Monday, May 27, 2024

City councillor Nadeem Mazen prepares to speak after U.S. Sen. Ed Markey at a Jan. 29 protest in Boston in a photo by Jeff Dietrich from Mazen’s Facebook page. Click on the image to see the source.

The mayor, vice mayor and clergy plan an hourlong “Rally For Unity” for 4:30 p.m. Monday on the steps of City Hall “to show the world that we stand for social justice and that we, as a community, intend to continue to fight for equality for all.”

A more extensive Saturday morning event in Somerville – a “Sanctuary City Rally” with music and dancing hosted by city government and The Welcome Project at the city’s high school – drew a reported 4,800 people.

The Cambridge event was still coming together as the City Council met Monday, a reaction to events of the previous week that “brought fear and intolerance to our country and world,” vice mayor Marc McGovern said on a Facebook event page that by Saturday evening had drawn more than 400 people indicating they would attend. Fellow city councillors and state Rep. Mike Connolly were among those planning to be there.

It wasn’t the only reaction by officials to Trump administration policies, mainly a freeze on entry to the United States by immigrants and refugees from seven nations where Islam is the predominant religion. The freeze, blocked by a federal judge Friday and the subject of a failed Justice Department appeal over the weekend, affected between 60,000 and 100,000 visa holders, some of whom hold green cards for U.S. residency.

People “have suffered needlessly in the past couple of weeks,” said councillor Nadeem Mazen, the first Muslim elected to a government post in Massachusetts, who spoke Jan. 29 at a rally against the ban in a thronged Copley Square in Boston. McGovern was onstage alongside Mazen, U.S. Sen. Elizabeth Warren and U.S. Sen. Ed Markey, among others; councillor Jan Devereux was in the crowd, and said she suspected that Cantabrigians made up a significant percentage of the many thousands of people there.

Councillors also discussed and adopted a motion by Mazen to go on record opposing the travel ban, opposing future such orders “violating the constitutional rights of Muslims and therefore the constitutional rights of all Americans” and letting President Donald Trump – as well as Gov. Charlie Baker and all members of the state’s Congressional delegation – know of the stance by sending of official copies of the resolution.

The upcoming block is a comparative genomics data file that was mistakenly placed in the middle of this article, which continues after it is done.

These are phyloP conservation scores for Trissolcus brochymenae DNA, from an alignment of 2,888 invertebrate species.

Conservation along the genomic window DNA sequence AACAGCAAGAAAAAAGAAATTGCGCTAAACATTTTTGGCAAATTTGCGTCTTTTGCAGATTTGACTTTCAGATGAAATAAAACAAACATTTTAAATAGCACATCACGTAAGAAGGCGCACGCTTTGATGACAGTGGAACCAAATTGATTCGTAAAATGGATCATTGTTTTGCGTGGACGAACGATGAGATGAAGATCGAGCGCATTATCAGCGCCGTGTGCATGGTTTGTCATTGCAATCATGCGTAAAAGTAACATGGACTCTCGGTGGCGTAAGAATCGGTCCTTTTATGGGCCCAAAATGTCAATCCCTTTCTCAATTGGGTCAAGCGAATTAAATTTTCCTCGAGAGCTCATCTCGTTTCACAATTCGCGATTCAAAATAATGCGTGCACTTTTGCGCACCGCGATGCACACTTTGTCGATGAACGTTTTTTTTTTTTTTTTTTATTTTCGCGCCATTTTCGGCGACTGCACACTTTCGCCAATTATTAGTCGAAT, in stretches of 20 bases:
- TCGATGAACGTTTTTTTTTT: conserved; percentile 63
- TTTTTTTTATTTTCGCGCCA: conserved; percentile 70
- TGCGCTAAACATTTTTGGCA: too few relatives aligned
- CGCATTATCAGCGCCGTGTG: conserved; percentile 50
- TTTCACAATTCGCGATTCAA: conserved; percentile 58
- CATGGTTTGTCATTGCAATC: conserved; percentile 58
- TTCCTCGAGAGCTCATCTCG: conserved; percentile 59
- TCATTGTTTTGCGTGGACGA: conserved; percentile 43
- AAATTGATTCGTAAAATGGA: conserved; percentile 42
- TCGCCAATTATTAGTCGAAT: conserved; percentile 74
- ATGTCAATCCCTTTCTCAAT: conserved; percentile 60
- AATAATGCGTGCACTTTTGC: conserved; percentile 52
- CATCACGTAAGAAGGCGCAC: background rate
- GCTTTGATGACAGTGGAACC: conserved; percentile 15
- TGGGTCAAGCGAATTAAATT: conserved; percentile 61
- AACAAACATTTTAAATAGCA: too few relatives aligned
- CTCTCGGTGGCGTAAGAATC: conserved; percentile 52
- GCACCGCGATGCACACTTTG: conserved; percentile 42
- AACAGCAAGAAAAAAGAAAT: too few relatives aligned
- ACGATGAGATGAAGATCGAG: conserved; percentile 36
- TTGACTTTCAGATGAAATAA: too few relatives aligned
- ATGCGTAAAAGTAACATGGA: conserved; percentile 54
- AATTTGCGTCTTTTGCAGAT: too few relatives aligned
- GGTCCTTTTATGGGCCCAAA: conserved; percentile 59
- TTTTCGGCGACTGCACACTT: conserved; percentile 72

“I love having the opportunity to send a suitably engrossed copy to President Trump. Maybe we’ll even get a tweet out of it,” Devereux said. She suggested getting a Twitter account that Trump’s own Twitter account could exchange messages with directly, “because I don’t think is the [last] suitably engrossed copy he’s going to get” from Cambridge.

While councillors agreed unanimously to make a statement, they acknowledged that it was, after all, just a statement. “I don’t anticipate that Mr. Trump – that’s how I refer to him – will get this resolution and say, ‘Gee, let me rethink things,’ but it’s important for our community to … do everything we can, even if that is sending a resolution in resistance,” McGovern said.

Councillor Craig Kelley had the most pessimistic take, noting that Mazen’s resolution called the order “likely [to] be ruled unconstitutional” but, with Trump the one making nominations for the tie-breaking seat on the Supreme Court, “I see see no tea leaves the future Supreme Court will agree with anything that we feel strongly about.”

“It’s one thing to be hopeful, it’s another thing to be delusional,” Kelley said. “We need to be realistic with what the future holds. I know ‘delusional’ was a strong word, and I apologize, but this is bleak. This is really bleak.”